Eighteen months after Avatar was released and opened a tidal wave of 3D upselling, the entertainment industry is still looking for ways to innovate and sell the average consumer on 3D technology, especially in the home. Beyond home movies and televisions, gaming is the newest frontier for entertainment companies to push 3D, and it just may be the venue that helps the 3D market take off. Our data from the Q1 2011 3D entertainment study shows gamers have a higher appetite for a broad spectrum of 3D technology and experiences. Nintendo recently took the biggest step in the industry with the release of their 3DS handheld, which debuted to overwhelmingly mediocre reception at a $250 price tag. It’s too early to label the 3DS a bust and gloss over 3D gaming, as only 7% of gamers prefer a 3D gaming experience with a handheld device. As our data shows, gamers are 3D consumers and should be the target market for seeding home 3D.
Console gaming (Xbox 360 and PS3), which 61% of gamers report their preferred 3D gaming experience to be, are significantly more likely to purchase 3D TVs than the average consumer. 23% of Xbox 360 owners and 28% of PS3 owners consider themselves very likely to purchase a 3D TV in the next year, whereas only 13% of average consumers report the same likelihood. Though the technology is limited in availability and high in cost, gamers are still showing that 3D gaming is more than a novelty. They are spending more on their hobby than ever and home entertainment companies and gaming companies will gain immeasurably by looking to this segment for clues about how to give them the 3D gaming experience they want.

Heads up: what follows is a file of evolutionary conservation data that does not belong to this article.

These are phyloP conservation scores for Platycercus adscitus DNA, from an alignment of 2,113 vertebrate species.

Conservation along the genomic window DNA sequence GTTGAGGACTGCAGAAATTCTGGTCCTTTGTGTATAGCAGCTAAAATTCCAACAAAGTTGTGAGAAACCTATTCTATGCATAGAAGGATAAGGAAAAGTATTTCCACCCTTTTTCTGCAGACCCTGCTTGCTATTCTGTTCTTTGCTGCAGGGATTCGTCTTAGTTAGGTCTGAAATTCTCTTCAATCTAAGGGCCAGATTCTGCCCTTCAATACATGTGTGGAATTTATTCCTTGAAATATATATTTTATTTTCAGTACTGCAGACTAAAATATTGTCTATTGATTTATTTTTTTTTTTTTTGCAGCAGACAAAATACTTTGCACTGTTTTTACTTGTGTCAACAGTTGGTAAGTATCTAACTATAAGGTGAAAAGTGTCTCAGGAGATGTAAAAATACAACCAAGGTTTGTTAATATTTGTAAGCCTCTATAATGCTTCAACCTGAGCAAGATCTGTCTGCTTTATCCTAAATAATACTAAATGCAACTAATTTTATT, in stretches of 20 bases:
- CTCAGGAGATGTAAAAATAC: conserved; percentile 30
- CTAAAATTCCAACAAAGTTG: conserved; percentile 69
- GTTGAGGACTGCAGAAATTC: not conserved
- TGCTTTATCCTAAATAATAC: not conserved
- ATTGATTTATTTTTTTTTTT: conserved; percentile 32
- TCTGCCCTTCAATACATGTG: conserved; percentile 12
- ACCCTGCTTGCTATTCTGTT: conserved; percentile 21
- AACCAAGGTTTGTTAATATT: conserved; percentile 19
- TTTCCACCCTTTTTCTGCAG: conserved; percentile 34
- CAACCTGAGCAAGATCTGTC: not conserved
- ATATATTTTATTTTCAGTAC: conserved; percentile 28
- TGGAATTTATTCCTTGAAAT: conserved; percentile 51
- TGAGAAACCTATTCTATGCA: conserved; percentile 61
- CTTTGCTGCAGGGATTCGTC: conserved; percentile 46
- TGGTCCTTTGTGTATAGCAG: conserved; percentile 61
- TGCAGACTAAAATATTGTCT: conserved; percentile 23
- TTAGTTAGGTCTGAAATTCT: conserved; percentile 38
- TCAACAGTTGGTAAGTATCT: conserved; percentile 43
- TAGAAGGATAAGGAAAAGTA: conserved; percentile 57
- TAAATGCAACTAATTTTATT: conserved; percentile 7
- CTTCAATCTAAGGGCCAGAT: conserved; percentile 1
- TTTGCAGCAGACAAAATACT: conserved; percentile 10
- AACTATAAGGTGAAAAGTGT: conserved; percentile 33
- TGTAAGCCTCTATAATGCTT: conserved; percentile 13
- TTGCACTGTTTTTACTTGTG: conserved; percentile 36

3D computer monitors paired with 3D graphics cards—certainly a smaller niche but nonetheless still an important target, (only 23% of gamers were aware of 3D graphics cards)—are a requisite for 3D PC gaming or simply the 3D monitor hooked up to the console for small-screen gaming. These monitors show less purchase intent from gamers (18%) but still higher levels of interest than the average consumer. Some interest in 3D monitors may be mitigated by the need for a powerful graphics card that is 3D capable, which creates an additional barrier to entry for the 3D PC experience.
However, of all consumers, almost half of all those intending to buy a 3DTV (48%) are also very likely to purchase a 3D computer monitor, indicating desire for multi-screen 3D home entertainment and broad acceptance of the technology.
The goal needs to be convincing gamers to go “all-in” on 3D technology. Without a transcendent “must-play” title like Avatar was for movies to drive gamers, the task will be difficult. The large investments necessary from TVs to consoles to monitors and graphics cards, gamers should be the true test of the survivability of 3D. If 3D gaming can catch on, it should be a huge driver for widespread adoption and big cash flows. If not, this 3D generation may quickly be on its way out.